River flow graph for late July, 2014. From 2 to 1000 CFS in the course of 24 hours.

I’ll skip over the details of the walk back, but I made a few crossings that may have been safer with that PFD. My pack was where I left it. I retrieved it and started my return trip down the river. I had a plan to make it to a certain side canyon that evening, camp there, and explore it the next day. But that didn’t happen. A couple of hours later, another storm came, bigger than the previous, that kept me in place for the night. This was the storm that brought the river up to 1000 CFS from the 2 CFS that I started out with. There were no more river crossings to be done that day. The amount of water that fell from the sky, and then came raging down the river was astounding. The massive cascades of red water that fell from the previously dry and quiet canyon rims were deafening. The intensity of a storm like that really puts the power of nature into perspective. If you try to fight it, you don’t stand a chance.

The safe way to face a storm and flash floods like this is to simply find a high, dry if possible, place to spend some time. I was prepared to sit out the night under some cottonwoods; they offered some protection. But the storm passed, the sun came back out right at sunset, and the sky was clear overnight. The next day I continued down canyon, taking in the sights along the way, and wading a river that was again knee to waist deep.

So much for the weather details. The hike was a good one, but needed more time for the side canyons. Five or six days wouldn’t be too many. The access to the trailhead is an easy one, down a very well maintained. There is plenty of water on this hike (no need to carry too much on your back.) The “trail” is descent, though not technically maintained in any way- just by hikers, cows, and people on horses. There are lots of side canyons to explore, you might see some rock art along the way, and you will definitely see wildlife- bighorn sheep, peregrine falcons, wild turkey, a very large gopher snake, and deer were on my viewing list.

Bighorn sheep on the San Rafael River. Photo by Gerald Trainor.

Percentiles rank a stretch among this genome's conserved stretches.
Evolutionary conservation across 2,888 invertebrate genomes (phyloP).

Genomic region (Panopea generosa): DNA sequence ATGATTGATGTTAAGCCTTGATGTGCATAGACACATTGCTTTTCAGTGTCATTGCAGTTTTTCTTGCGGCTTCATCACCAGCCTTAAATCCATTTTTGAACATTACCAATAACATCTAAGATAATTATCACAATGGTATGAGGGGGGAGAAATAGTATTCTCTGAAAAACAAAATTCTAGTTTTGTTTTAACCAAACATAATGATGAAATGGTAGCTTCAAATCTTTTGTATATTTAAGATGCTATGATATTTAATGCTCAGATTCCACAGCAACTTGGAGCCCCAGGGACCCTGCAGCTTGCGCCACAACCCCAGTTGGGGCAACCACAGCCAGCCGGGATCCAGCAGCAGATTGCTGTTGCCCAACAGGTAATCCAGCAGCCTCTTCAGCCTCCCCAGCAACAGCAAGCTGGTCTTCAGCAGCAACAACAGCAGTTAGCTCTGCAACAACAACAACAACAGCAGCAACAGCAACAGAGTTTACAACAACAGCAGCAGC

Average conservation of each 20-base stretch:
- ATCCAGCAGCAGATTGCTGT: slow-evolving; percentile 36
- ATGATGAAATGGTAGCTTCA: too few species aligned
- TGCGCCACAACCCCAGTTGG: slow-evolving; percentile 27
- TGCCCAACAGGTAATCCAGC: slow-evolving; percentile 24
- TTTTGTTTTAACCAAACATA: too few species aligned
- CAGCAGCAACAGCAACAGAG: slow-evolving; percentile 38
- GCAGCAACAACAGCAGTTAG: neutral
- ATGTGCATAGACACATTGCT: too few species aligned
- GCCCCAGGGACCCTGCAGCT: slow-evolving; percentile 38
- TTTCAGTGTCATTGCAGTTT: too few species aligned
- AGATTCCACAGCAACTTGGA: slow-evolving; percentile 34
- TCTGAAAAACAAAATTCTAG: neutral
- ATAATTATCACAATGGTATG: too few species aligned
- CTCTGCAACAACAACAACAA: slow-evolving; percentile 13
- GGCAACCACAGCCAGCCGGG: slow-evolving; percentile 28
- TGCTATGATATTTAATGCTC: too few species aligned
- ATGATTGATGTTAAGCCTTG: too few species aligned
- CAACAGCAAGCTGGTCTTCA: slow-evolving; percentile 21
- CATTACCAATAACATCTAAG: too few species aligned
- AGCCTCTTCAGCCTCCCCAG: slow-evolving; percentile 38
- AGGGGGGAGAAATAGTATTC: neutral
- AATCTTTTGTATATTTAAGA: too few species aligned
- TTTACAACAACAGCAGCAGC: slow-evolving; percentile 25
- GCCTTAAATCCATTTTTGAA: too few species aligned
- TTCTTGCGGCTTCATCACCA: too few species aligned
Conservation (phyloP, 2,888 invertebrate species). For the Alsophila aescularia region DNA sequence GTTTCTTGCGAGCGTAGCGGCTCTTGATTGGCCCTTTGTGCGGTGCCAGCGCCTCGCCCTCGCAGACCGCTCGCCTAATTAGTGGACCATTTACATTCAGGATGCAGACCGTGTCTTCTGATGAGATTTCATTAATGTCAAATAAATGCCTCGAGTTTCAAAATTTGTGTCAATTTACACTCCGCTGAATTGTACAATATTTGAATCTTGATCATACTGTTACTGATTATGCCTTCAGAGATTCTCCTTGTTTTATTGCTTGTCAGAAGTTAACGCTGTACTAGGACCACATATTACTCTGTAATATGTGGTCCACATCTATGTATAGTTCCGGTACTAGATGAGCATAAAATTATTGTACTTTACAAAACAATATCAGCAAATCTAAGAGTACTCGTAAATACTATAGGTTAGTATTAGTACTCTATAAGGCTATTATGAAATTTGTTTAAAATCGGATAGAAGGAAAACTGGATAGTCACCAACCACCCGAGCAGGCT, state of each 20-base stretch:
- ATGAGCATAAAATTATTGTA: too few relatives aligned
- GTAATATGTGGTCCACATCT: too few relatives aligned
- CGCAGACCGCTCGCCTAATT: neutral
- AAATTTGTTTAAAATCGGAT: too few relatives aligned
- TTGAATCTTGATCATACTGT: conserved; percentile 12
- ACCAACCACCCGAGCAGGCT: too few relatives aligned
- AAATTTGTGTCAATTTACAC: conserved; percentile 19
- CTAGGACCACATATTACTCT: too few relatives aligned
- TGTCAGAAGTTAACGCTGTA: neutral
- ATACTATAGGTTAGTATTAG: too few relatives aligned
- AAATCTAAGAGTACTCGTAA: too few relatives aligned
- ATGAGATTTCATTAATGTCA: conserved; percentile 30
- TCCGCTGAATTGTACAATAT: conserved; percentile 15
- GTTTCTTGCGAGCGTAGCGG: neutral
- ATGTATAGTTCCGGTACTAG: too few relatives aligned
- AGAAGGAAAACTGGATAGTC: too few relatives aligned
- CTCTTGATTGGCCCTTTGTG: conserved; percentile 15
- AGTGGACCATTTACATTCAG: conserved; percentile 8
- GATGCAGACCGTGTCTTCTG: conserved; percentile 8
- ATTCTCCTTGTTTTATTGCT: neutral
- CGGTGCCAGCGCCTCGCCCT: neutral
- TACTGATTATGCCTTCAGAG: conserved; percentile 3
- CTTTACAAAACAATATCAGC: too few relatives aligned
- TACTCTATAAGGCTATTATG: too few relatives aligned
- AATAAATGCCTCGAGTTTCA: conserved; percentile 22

Curious bighorn sheep on the San Rafael River.

A few notes about walking rivers, something I have done a few times now. Plan to get wet. Waterproof everything. Use waterproof cases for your maps and camera. Make sure everything is secure before making crossings, especially if swimming. Remember to unbuckle waist and chest straps and remove one shoulder strap before water crossings- if you need to ditch your pack you don’t want to mess with buckles under water. Find good shoes or boots that will allow you to be wet, and somewhat comfortable.

A Visit to Green River
The San Rafael Swell is reached from the south through the town of Green River. Be sure to visit the town on your trip. Stop in for Mexican food either at the restaurant La Veracruzana, or the taco truck located next to the park in the old Shell station- good tacos and tamales can be found there. Green River Coffee is just down the street from either of these eateries, and if you are early enough they should be open. If you need water you can fill up at the back of the parking lot at the John Wesley Powell River History Museum right next to the river.  If their water is not on, the West Winds truck stop has spigots at the gas pumps. Starting in the late summer, you won’t want to miss the melons available all through town. I loaded up on them before returning to Colorado. If you are around in September you can enjoy the town’s Melon Festival.

For more on our desert adventures, visit the Desert Explorer website. Next up: back to the San Juan River in mid-August.